“I said I would, didn’t I?” Sephiroth returned, digging his free hand in his pocket and looking for the handkerchief he usually kept shoved in there somewhere, for dabbing at the occasional wound. It came out a little rumpled, but still useful and he dabbed at the boy’s messy face. “I wouldn’t leave you behind.”

Denzel rubbed at his eyes again. “Marlene didn’t,” he said, voice thick with emotion, and then the tears started up again. “She was looking for me and she didn’t come back. Everyone wants ta blame you, but it’s all my fault. Not yours.”

“Denzel…” Sephiroth sighed and pulled the boy into his arms, letting him sob shakily as he clung to Sephiroth’s clothes once again. “It’s not yours either. It’s no one’s fault, okay? Not yours. Not mine. Just really bad luck. Please don’t blame yourself.”

“She’s my best friend,” Denzel cried, though it came out muffled and less than clear, Sephiroth was able to interpret his words. “I miss her already. I miss her so much.”

Sephiroth felt his heart clench painfully in his chest. And he wish he knew better what to do. What magical words to say to make the pain disappear. Denzel cried and the most Sephiroth could do was pick the boy up, making it easier to carry him somewhere else. The hallway wasn’t exactly the best place for this. The last thing he needed was for some idiot to go screaming down the hall that the big, bad Sephiroth had stooped as low as picking on children.

Denzel clung to him with a tenacity that surprised Sephiroth, and once he found an empty resting room they could use, he attempted to detach Denzel to no avail. So Sephiroth just tugged off his coat, kicked off his boots and crawled onto the bed himself, Denzel propped up in his lap. Fearing the child would get cold, he tugged a blanket over Denzel’s shoulders and let him weep.

He felt utterly useless but it was the only thing he could do. He trailed his fingers through brown hair soothingly and let the boy dampen his shirt beyond saving. If his being here was what mattered to Denzel, than stay Sephiroth would.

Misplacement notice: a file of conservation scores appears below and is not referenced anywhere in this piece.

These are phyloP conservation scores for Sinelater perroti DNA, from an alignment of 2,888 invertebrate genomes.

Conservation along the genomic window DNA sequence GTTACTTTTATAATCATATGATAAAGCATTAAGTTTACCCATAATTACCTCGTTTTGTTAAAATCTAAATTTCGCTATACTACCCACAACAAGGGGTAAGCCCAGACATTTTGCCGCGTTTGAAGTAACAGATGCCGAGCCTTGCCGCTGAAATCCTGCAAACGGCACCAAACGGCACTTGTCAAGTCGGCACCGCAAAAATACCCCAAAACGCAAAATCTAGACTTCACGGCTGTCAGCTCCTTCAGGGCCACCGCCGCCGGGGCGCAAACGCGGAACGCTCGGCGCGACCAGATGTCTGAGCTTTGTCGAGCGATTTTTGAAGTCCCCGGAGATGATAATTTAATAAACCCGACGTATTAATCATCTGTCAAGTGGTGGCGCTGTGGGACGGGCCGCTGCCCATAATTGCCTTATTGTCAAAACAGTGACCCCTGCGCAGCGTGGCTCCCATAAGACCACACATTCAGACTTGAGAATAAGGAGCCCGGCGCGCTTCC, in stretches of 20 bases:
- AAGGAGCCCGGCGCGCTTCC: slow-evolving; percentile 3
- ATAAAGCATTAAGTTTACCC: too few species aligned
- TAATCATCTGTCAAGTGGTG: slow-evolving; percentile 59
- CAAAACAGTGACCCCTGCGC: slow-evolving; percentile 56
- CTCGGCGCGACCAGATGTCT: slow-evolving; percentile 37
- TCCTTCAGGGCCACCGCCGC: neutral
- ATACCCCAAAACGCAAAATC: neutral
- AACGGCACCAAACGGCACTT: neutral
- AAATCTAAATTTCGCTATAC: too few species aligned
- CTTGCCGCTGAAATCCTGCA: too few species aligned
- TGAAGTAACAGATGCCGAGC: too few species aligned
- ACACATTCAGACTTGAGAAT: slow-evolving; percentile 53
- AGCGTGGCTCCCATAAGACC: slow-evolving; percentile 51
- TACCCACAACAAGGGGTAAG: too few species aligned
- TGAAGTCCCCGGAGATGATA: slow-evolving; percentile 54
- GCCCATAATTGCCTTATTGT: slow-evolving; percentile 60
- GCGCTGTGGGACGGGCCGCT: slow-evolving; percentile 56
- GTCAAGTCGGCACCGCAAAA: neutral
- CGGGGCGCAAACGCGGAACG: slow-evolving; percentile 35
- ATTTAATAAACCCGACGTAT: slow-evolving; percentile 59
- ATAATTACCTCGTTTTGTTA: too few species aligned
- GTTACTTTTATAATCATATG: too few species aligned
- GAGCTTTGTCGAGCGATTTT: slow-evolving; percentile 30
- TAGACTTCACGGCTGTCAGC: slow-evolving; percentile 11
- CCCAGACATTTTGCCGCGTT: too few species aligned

For being imprisoned, it certainly didn’t feel as such. His room was well-lit and comfortable, the bathroom behind a closed door. He was fed three square meals a day and the television would have provided entertainment if news detailing his own exploits weren’t the only shows to be found. If not for the shackles on his wrists and ankles – entirely electronic – Kadaj might have thought himself staying in a hotel.

Only he wasn’t. He’d been imprisoned by the president of the WRO and his lackeys. Kadaj couldn’t find it in him to be angry by that truth. They had every right. And it was ironic that his so-called enemies gave him better treatment in confinement, then his own kamibedamned father in freedom.

Truthfully, the fact that he was alive surprised him more than anything. Alive and whole without a trace of Jenova’s dark presence. He hated that a part of him felt as if something were desperately missing. And he wondered how long his life would last before his enemies decided they were through with him. That he would be much better served dead than alive.

Kadaj worried for his brothers as well. No one would tell him anything, whether they were alive or dead. Though a part of him was sure that they were. He could still feel them – for lack of a better word. And they were his brothers. No way they were dead if he lived.

The outside world had ceased to exist to him. There were just these four walls, this one bed, that connecting bathroom, and a steady stream of meals brought by a soldier’s face who continued to change. He looked out the window to gray mornings gleaming off stone buildings, with evidence of destruction on the far edge. And each sight sent a stabbing pain through him.

All his fault.

He wondered if Archer made it through the battle. Kadaj had heard nothing from him since the last time they saw each other and Kadaj had been half out of his mind, more Jenova than human. He wondered if Archer even cared anymore. But then, that would be foolish. It would take a truly stupid man to shed worry over a remnant like Kadaj. He didn’t deserve to wonder for such happiness.

Kadaj lifted a hand, looking at his fingers. No leather gloves. They’d taken away all his leather, not that he would particularly miss it. A child’s hands, or at least that’s what he’d always thought, were it not for the scars and the callouses, the evidence of lines. He was alive, but what would become of him?